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Now, You Can Dial Up Your Office E Mail

Bits & Bytes


IT'S A PERPETUAL DILEMMA for executives on the road: You want to see E-mail from your office, but you don't want to lug around a laptop. As of Nov. 1, Atlanta-based TWS Inc. is offering a solution. It's a new service, called bulletIN, that lets you get your corporate E-mail on a digital wireless phone.

Here's how it works: TWS's proprietary communications software is installed at a wireless operator's gateway, which is the entrance to the wireless network. Once given the location of your corporate server, the software can pick up copies of E-mail sent to you in the office and forward them to your phone. You can read the first 20 words or so of the message on the phone's small screen. If you like, you can forward the E-mail over the wireless network to any nearby fax machine and print out the entire message. "It's designed to make life on the road for executives simpler," says David Lasier, president and CEO of TWS. BellSouth is charging wireless customers $4.95 a month for the service. The price may vary as TWS signs up other wireless phone companies.

The service doesn't require users to get a new phone. You do, however, need the new digital wireless service called personal communications services (PCS), and not the older analog cellular service.EDITED BY PETER ELSTROMReturn to top


NOW HERE'S A VEHICLE even the Jetsons would envy: A Chevrolet Blazer that lets you browse the World Wide Web, retrieve E-mail messages, pick up restaurant recommendations, and get directions to your next destination. You don't even need a mouse or keyboard to use it. Just your voice.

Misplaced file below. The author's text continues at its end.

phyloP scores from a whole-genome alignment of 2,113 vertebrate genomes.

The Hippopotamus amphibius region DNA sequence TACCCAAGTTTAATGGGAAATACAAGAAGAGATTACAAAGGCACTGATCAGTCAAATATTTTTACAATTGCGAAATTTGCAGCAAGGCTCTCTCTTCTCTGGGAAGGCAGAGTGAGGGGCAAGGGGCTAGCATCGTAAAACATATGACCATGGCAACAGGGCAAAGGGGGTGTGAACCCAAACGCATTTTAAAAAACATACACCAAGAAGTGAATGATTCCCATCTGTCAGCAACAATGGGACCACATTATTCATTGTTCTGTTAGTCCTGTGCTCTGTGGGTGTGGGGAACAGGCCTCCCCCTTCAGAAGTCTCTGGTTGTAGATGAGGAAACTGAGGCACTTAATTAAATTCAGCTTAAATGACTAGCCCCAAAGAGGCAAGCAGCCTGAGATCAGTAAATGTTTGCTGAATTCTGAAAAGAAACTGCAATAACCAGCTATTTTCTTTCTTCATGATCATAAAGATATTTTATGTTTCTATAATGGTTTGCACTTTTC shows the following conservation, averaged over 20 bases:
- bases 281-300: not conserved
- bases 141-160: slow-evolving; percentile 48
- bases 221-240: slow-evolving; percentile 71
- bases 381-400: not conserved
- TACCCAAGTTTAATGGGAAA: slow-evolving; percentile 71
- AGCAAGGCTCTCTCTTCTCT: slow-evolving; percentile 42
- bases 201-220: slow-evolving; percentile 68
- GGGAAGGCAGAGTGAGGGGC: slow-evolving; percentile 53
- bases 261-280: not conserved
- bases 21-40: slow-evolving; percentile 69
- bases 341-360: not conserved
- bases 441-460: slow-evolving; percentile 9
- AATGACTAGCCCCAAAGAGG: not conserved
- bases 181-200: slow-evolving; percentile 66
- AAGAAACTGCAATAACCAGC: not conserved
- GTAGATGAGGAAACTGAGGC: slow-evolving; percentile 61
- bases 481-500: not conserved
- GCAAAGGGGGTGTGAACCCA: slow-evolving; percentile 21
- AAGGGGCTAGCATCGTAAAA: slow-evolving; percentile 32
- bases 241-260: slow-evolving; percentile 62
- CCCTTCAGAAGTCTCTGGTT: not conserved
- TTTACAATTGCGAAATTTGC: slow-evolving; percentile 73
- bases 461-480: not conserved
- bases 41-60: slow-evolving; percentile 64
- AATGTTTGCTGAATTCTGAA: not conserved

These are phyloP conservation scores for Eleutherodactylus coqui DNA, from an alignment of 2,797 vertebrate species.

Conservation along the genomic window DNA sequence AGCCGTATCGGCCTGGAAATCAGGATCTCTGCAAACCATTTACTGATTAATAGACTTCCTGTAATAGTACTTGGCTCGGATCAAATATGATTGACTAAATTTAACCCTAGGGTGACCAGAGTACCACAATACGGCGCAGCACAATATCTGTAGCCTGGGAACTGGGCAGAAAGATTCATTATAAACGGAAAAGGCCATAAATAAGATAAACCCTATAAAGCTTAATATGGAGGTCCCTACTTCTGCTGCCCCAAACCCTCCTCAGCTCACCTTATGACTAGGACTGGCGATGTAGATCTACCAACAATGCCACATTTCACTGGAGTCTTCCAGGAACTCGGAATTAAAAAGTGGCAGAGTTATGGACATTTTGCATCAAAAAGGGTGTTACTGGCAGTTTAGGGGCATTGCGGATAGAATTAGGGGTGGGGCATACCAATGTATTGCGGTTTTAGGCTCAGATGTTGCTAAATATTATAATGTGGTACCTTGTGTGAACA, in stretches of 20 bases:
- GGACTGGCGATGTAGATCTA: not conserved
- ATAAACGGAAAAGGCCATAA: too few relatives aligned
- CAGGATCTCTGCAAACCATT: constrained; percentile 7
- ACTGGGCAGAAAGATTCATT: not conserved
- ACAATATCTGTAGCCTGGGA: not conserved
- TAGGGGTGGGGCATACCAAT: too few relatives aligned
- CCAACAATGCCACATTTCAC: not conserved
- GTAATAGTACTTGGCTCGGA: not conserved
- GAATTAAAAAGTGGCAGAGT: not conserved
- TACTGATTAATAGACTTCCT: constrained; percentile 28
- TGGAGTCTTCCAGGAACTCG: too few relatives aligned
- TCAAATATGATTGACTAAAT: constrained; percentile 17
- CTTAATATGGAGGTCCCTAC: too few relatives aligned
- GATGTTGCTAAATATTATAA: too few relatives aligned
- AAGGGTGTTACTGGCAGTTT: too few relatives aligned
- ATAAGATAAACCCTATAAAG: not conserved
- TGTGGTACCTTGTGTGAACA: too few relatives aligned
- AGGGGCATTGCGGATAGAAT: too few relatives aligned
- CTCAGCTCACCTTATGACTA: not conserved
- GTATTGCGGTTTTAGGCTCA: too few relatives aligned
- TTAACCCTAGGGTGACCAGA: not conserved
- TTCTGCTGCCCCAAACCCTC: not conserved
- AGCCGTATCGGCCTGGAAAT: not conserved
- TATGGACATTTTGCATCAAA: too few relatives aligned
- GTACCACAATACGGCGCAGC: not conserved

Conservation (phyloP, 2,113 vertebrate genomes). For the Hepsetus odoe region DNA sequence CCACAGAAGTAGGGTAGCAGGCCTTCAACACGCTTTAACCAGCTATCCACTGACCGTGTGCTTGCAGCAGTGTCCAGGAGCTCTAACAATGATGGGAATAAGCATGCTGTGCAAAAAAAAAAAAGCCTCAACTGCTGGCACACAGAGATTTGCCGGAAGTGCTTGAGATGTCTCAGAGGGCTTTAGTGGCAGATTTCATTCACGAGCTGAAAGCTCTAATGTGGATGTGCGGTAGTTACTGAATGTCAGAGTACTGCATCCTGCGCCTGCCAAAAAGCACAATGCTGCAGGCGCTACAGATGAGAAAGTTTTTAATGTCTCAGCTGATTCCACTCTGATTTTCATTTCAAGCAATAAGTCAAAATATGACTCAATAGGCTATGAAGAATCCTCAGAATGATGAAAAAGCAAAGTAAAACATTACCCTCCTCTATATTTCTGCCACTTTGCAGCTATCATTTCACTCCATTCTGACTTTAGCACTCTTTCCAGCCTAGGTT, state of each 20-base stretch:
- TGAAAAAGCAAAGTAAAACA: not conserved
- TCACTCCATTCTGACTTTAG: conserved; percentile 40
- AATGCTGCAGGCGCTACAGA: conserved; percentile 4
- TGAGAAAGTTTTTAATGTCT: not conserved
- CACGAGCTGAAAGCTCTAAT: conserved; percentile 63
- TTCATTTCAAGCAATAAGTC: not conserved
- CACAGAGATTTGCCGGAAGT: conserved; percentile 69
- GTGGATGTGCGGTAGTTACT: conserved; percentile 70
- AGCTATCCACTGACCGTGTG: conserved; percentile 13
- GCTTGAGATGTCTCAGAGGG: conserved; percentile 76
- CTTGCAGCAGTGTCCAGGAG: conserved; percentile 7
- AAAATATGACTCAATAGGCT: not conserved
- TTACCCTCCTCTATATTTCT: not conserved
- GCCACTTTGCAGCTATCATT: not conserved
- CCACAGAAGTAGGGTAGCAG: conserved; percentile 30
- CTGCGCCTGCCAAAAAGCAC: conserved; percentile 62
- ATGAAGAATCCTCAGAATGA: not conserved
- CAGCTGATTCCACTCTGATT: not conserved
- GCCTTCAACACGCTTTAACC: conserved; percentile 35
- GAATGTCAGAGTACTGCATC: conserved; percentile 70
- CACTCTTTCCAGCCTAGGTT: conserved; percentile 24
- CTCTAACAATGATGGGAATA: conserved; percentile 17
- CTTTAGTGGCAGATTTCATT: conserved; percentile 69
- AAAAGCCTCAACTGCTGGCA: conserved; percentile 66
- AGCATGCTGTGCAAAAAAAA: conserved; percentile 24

On Nov. 17, four technology heavyweights--IBM, Delco Electronics, Netscape Communications, and Sun Microsystems--teamed up to introduce the "network vehicle" prototype at the annual Comdex convention in Las Vegas. The beefed-up Blazer has a satellite dish embedded in the roof that allows connections to the Web of 400 kilobits per second, which is seven times faster than the 56-kbps modems that now top the market. Voice-recognition capabilities mean you can scoop up information from the Web and never take your hands off the wheel. The info is displayed on the driver's windshield, just like a fighter pilot's target map.

A fully loaded version of the vehicle won't come to market anytime soon--the extras cost several thousand dollars. But pieces of the technology are likely to be commercialized in the next year or so. Most promising is the windshield display that can be integrated with a pager or a wireless phone. That way, Web pages or E-mail messages can be displayed on the windshield for easy viewing.EDITED BY PETER ELSTROM Roger O. CrockettReturn to top


NEVER MIND RETINA SCANS, fingererprint analysis, or voice recognition. What's the latest in security systems for personal computers? Your face. Thanks to Intel Corp.'s powerful Pentium chips and falling prices of digital cameras, Visionics Corp. of Jersey City, N.J., has developed PC FaceIt, a consumer version of the image-recognition systems it sells to the Justice Dept. and the National Security Agency.

How does PC FaceIt work? With a camera attached to your PC, the program records a picture of your face. When you turn on your desktop computer, the camera's image-recognition software sends the picture to the PC, where a pixel-by-pixel comparison is done. If your mug is recognized, the PC allows you access to your computer. Have to leave your desk? If the camera doesn't see you, it locks down the machine until you return. PC FaceIt costs $149.95 and works on any PC with a 166-Mhz Pentium and 16 megabytes of memory. A digital camera, about $200, is not included. Smile--your PC may be watching.EDITED BY PETER ELSTROM Ira SagerReturn to top

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